UN Resident Coordinator Una McCauley was the Chief Guest at the event.
This award was “in recognition and appreciation of his outstanding contributions to the community, undeterred by his personal adversity, playing voluntarily eight different roles over 17 consecutive years to promote Accessibility Rights, focusing on enhancement of the quality of daily life of people of all abilities.”
The UN has just emphasised the need for people with disabilities to be guaranteed the full enjoyment of human rights, including the Right to Access, through the appointment of a special rapporteur on this key subject.
Hence, this timely initiative by the UNASL - the leading independent policy authority on the United Nations in Sri Lanka and a Sri Lanka-wide grassroots membership organisation - is of extreme national importance.
This year’s program was organised by UNASL in collaboration with United Nations Sri Lanka and the Ministry of Foreign Affairs.
It was held in the presence of a distinguished gathering of local and foreign dignitaries and saw the participation of children from over 75 schools from across the island.
APEX award recipient
A large tree in the vicinity of the UN compound in Colombo 7 fell on Perera’s moving car in November 1992, leaving him a paraplegic for life.
It was perhaps the first time a Sri Lankan professional with dis-Ability and confined to a wheelchair for life was recognised by a national body for ability within dis-Ability and appreciated for his outstanding achievements and significant voluntary contributions impacting society positively.
This is one of the key areas the UN CRPD stresses.
Three international bodies have accepted him as a Fellow, two international bodies have awarded him Chartered status and four more world organisations promoting accessibility have afforded him membership.
Perera has defied convention to break away from the shackles of the traditional roles of a chemist and a scientist with resilience and perseverance to be an outstanding achiever, raising the bar of excellence.
Since 1998, as a pioneering activist, he has aggressively promoted two concepts: Accessible Sri Lanka for All and Accessible Tourism for Everyone (ATE).
In 2010 November, he represented Sri Lanka at the International Congress on Standards in Geneva, Switzerland organised by the International Organisation for Standardisation ISO.
Over three years, appearing at all times in person on a wheelchair and seeking redress for physically dis-Abled persons accessing new public buildings, he successfully singlehandedly pursued a public interest litigation fundamental rights application and in 2011 April received a substantial boost when the Supreme Court of Sri Lanka issued a landmark order.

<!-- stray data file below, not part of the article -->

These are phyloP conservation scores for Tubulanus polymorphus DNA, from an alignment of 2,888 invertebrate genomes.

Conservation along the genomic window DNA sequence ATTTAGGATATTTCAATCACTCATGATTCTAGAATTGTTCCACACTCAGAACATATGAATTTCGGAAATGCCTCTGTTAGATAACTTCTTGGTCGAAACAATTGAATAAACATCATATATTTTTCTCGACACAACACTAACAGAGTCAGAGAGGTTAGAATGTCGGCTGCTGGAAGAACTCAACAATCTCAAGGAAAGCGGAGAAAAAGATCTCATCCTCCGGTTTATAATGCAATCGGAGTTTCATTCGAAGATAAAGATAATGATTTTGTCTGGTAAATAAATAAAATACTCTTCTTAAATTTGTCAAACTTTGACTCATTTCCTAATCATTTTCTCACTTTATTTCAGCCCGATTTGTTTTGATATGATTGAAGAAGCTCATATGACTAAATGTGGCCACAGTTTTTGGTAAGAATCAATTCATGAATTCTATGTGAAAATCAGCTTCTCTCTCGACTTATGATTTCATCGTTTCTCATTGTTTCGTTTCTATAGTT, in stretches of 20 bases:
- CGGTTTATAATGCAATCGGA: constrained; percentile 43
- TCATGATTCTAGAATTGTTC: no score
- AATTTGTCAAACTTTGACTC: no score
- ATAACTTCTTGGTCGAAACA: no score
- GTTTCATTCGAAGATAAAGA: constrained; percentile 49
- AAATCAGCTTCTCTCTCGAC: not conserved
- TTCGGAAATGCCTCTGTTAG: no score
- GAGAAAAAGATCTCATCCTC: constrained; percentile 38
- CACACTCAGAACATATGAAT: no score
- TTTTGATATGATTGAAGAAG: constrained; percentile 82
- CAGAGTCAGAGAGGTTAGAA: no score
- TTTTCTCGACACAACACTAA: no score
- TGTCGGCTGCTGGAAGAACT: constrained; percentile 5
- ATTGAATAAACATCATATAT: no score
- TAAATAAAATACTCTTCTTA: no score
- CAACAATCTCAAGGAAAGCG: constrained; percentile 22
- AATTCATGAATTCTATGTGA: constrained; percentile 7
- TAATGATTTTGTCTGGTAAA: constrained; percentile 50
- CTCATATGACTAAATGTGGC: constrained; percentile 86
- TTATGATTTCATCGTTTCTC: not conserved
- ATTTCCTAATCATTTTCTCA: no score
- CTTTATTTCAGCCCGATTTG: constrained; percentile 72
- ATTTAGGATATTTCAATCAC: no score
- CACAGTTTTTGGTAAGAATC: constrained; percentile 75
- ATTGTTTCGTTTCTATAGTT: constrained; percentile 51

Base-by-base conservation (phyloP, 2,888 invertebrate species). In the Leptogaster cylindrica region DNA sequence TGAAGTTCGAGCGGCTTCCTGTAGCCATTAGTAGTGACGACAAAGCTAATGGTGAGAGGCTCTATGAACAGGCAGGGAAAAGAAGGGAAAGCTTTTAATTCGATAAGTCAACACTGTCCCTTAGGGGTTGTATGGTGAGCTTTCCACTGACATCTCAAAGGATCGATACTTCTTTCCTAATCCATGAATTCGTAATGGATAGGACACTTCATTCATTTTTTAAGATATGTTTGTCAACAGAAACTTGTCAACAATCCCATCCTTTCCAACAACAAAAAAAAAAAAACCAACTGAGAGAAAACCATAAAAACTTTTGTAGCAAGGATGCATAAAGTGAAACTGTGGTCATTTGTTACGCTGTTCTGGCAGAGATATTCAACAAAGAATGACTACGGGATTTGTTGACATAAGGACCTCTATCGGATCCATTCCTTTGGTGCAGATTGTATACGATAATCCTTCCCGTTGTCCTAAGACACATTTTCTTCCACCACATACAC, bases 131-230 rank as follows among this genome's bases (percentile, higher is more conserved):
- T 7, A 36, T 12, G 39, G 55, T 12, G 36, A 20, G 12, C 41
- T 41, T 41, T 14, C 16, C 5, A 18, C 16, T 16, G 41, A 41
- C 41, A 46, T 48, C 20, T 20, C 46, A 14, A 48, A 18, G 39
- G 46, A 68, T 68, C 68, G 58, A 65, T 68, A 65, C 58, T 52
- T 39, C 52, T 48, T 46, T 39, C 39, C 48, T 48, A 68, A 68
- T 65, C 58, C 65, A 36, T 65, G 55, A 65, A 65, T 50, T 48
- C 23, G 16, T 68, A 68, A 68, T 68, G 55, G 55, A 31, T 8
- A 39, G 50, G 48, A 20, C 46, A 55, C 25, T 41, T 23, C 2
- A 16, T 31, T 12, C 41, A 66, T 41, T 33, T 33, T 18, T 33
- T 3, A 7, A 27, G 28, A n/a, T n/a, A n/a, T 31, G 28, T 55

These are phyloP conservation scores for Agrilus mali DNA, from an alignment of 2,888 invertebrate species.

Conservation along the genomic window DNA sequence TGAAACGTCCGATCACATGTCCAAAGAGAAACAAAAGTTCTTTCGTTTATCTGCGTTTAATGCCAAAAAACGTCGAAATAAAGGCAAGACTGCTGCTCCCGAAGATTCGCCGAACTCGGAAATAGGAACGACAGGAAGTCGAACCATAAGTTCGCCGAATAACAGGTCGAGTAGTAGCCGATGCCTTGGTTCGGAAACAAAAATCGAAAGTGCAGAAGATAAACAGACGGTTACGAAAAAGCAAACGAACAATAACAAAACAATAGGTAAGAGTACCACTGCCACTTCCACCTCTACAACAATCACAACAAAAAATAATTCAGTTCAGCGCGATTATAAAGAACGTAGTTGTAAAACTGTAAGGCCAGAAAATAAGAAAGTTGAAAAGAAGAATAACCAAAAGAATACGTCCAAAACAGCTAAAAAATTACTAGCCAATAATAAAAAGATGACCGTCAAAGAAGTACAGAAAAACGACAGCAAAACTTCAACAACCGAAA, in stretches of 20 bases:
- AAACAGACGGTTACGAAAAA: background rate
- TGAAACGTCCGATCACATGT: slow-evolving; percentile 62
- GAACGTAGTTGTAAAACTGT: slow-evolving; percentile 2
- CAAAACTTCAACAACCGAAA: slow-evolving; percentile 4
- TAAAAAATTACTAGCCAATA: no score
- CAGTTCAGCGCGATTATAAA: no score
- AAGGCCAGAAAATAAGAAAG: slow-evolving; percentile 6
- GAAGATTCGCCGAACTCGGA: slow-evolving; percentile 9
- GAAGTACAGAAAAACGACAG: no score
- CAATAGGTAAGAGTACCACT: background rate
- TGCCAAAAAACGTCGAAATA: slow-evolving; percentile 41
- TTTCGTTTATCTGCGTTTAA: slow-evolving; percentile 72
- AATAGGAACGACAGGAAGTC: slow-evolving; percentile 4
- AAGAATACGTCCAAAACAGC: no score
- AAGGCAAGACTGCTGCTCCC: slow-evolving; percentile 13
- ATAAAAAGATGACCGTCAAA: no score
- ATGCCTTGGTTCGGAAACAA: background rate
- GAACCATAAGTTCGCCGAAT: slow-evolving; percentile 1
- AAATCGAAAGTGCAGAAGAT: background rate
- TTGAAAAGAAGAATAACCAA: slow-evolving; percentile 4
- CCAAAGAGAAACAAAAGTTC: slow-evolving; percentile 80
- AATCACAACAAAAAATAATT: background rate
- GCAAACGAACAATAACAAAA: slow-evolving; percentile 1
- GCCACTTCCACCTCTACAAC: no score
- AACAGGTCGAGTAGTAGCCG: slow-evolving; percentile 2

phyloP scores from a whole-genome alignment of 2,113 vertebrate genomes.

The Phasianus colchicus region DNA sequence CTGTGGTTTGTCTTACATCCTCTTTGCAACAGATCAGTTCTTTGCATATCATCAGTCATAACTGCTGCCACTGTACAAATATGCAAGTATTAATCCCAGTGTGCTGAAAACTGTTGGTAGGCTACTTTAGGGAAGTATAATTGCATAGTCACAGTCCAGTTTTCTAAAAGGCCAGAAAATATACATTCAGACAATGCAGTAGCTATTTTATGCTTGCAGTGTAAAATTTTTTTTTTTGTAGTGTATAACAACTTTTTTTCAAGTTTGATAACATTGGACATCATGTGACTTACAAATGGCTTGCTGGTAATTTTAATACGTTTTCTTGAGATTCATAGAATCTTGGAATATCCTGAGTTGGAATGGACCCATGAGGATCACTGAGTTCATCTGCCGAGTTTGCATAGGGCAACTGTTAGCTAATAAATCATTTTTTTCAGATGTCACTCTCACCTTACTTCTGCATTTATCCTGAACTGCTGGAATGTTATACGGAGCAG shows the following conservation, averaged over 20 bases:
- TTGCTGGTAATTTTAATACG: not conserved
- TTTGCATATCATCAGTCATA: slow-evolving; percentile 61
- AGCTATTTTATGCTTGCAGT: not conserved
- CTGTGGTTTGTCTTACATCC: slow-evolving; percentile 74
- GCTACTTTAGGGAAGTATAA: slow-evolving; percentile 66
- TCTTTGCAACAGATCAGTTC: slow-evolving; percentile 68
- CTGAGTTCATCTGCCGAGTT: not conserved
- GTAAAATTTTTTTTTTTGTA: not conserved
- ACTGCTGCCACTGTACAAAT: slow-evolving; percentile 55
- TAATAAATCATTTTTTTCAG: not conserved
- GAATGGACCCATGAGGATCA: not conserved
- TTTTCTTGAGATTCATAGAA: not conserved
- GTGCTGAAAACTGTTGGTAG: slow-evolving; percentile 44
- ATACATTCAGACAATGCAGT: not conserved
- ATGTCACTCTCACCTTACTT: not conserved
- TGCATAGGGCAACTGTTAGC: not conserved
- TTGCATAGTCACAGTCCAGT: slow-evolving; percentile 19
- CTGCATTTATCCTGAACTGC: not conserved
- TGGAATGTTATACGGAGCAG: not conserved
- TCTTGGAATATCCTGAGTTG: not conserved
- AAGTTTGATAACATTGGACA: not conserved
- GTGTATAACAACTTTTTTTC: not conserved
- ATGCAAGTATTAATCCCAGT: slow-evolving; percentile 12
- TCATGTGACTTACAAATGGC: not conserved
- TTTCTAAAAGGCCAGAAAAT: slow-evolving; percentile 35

Subinay Nandy, the former UN Country representative for Sri Lanka, last year paid a glowing tribute to the untiring efforts made by Dr. Perera towards the ratification of the UN CRPD by Sri Lanka.
Down memory lane
Since 1948, 24 October has been celebrated as United Nations Day. The United Nations organisation was established on 24 October 1945 with the UN Charter coming into force. At its founding, the UN had 51 member states; there are now 193.
The United Nations Association of Sri Lanka (UNASL) was established on 19 August 1950 with the support of Prime Minister D.S. Senanayake.
Registered as an incorporated body, it is one of the oldest non-governmental national organisations in the country.
The head of State (the Governor General of Ceylon and subsequently the President of Sri Lanka) is the Patron of this association, the Prime Minister is the Chief Vice Patron and the Speaker and the Leader of the Opposition are Vice Patrons.
In 1951, UNASL gained admission to the World Federation of United Nation Associations (WFUNA), which was founded on 2 August 1946 by 22 United Nations Associations (UNA).
Dr. Lakshaman Marasinghe, a Barrister-at-Law (Inner Temple), Attorney-at-Law (Sri Lanka) and Emeritus Professor of Law of the University of Windsor, Canada is UNASL’s current President.
Right to accessibility
One of the UN’s primary purposes is promoting and encouraging respect for human rights and for fundamental freedoms equally for all without distinction.
The Convention on the Rights of Persons with Disabilities (CRPD) is an international human rights treaty of the United Nations intended to protect the rights and dignity of persons with disabilities. It came into force on 3 May 2008.
The Convention stresses that persons with disabilities should be able to live independently and participate fully in all aspects of life.
Accessibility is one of the eight guarding pillars forming the backbone of this convention.
To this end, State parties which have ratified this convention are bound to ensure that persons with dis-Abilities have access without discrimination to the man-built physical environment, to transportation, to information and communications technology and to other facilities and services open or provided to the public.
Perhaps it is befitting for an eminent professional such as Dr. Perera to be afforded the opportunity to promote and make the concept Accessible Sri Lanka a meaningful reality, realising it as an indispensable part of the economic and social development plans of Sri Lanka.